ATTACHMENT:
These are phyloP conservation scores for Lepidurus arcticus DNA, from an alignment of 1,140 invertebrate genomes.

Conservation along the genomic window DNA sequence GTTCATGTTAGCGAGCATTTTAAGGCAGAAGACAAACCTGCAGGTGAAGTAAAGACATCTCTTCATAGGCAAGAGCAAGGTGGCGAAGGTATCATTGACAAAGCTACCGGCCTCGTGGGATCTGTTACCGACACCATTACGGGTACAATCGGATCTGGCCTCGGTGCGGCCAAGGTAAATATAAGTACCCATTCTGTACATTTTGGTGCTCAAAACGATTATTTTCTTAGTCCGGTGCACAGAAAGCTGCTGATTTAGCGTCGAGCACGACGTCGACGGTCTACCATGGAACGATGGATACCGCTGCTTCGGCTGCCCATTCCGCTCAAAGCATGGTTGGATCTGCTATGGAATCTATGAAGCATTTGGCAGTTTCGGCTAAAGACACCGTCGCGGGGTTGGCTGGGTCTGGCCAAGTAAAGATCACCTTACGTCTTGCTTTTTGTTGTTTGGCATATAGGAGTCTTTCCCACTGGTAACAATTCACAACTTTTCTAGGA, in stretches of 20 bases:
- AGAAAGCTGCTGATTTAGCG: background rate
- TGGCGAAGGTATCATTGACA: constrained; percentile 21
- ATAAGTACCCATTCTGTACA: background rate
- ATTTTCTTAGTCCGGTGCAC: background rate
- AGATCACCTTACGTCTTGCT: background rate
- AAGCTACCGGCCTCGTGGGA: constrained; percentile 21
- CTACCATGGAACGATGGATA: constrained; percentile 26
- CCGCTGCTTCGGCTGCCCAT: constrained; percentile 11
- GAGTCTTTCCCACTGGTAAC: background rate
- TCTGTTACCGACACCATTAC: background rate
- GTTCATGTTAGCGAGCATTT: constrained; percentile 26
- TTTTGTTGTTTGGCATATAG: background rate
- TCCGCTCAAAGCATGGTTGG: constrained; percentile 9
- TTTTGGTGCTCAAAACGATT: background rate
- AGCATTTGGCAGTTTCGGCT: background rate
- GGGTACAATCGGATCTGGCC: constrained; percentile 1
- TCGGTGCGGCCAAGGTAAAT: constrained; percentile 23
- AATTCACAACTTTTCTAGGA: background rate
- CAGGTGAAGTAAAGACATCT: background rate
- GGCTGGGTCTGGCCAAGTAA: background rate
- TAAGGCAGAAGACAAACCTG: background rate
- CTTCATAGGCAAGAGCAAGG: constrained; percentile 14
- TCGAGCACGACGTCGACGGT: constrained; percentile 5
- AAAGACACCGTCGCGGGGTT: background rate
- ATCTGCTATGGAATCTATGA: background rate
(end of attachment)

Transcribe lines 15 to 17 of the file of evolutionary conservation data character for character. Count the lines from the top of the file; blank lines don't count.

- TCCGCTCAAAGCATGGTTGG: constrained; percentile 9
- TTTTGGTGCTCAAAACGATT: background rate
- AGCATTTGGCAGTTTCGGCT: background rate